5 Lessons We Can Learn From These Classic Drone Pilot Mistakes

When you see a drone-related feature on the news, more often than not it’s a negative story. Typically, it’s not because there’s a huge number of pilots out there flying irresponsibly, but because dramatic shots and scary headlines get clicks and sell ads. But that doesn’t mean there aren’t lessons to be learned from the drone pilot mistakes of the minority.

Here are a few high profile stories of drone pilot mistakes that got people talking about drones for all the wrong reasons, and what we can learn from them.

Keep Away From Airports

It’s not often that a drone pilot mistake from a single pilot draws the attention of the world’s media and forces a response from some of the drone industry’s biggest manufacturers. In July 2017, that’s exactly what happened after this video was posted online:

The pilot was a 20-year-old man who decided to launch his Mavic Pro half a mile away from the Sde Dov Airport in Tel Aviv, Israel.  He then used it to record and footage of planes coming into land.

The pilot was promptly put under house arrest, and DJI released a statement criticizing his actions.

Avoid Moving Vehicles

Just like in the example above, drones getting too close to moving vehicles can be considered a drone pilot mistake as well as a cause for concern. But there is perhaps more disagreement about this video:

In it, an FPV freestyle pilot performs some incredible stunts and maneuvers around (and underneath) a moving freight train.

The footage, along with the pilot’s skills, is ridiculously good. But that doesn’t mean that elements of the flight weren’t a bad idea. At one point the pilot hovers the drone alongside the train driver. At another, he flies underneath the train and into one of the compartments.

In reality, there was very little risk posed to the driver or the train, but stunts like this can be damaging to the industry as a whole. It only takes one politician to judge these actions as reckless for a wave of new regulations to be imposed on pilots.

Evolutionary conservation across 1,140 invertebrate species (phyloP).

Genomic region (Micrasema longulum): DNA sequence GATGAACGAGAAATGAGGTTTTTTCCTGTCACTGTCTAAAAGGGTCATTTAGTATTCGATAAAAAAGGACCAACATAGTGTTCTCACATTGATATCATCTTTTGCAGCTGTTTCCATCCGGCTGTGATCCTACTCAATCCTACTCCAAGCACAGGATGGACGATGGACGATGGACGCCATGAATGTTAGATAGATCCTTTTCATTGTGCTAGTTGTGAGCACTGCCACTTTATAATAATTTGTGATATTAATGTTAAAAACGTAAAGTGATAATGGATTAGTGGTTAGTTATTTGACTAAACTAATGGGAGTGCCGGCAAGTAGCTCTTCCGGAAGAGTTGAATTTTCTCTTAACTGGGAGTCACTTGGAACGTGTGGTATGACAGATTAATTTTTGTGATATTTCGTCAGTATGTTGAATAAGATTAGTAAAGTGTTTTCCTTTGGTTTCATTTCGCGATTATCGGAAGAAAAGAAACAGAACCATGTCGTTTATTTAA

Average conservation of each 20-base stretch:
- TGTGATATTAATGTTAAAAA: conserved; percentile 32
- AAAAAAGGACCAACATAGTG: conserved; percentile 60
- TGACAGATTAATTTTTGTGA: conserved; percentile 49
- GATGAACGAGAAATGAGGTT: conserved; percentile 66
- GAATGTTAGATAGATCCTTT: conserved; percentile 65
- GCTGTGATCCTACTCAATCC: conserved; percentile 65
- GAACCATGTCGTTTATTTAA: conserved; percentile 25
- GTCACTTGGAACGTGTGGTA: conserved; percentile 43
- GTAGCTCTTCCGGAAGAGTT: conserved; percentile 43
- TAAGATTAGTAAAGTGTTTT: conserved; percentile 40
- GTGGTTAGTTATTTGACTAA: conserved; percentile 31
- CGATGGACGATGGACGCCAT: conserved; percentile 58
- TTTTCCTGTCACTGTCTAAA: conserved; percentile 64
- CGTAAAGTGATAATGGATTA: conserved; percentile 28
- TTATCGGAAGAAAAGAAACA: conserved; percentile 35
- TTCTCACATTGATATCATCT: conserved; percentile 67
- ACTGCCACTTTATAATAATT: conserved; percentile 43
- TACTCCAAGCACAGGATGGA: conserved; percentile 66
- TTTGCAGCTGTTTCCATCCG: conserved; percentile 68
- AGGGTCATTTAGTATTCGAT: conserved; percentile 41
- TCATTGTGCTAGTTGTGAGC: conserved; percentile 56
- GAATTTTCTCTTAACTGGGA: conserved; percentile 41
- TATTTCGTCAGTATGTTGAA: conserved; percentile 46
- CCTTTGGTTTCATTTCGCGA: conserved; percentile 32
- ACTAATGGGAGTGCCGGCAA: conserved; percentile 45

Don’t Get In The Way of Emergency Efforts

One of the most common stories you hear about drone pilot mistakes is that they are getting in the way of emergency services. This seems to happen most often in the case of forest fires.

A burning forest might seem like a great opportunity to shoot a unique video or use your drone to see what’s going on. But in reality, it causes emergency air support to be delayed.

Don’t Fly Higher Than the 400ft Limit

Earlier this month, a small drone crashed into a US Army Black Hawk helicopter above Staten Island, NY. It’s a worrying drone pilot mistake for two reasons. First, it’s arguably the first confirmed collision between a drone and a manned aircraft.

Second, it highlights the delicate balance that needs to be found between drones and manned aircraft in the national airspace. According to reports, the collision occurred at over 500ft, which is above the limit the FAA has set for Part 107 pilots and recreational drone pilots.

Avoid the Animals

Drones and animals don’t tend to mix very well. And that’s not ideal, especially when they offer a unique perspective for shooting wildlife. There are plenty of good examples of drones assisting with conservation efforts and protecting animals. But inevitably, the internet is packed with videos of things going horribly wrong.

Another example of a bad animal/drone combination (at least from a pilot’s point of view) is the Dutch National Police, who are using trained eagles to take down rogue drones from a specialist company, Guard From Above.

More often than not, these mistakes were made by pilots because rules that were already in place were being ignored. Want to learn more about where and how you can fly your drone? Check out our feature on the subject.

Malek Murison

Malek Murison is a freelance tech journalist working closely with clients in the drone industry.

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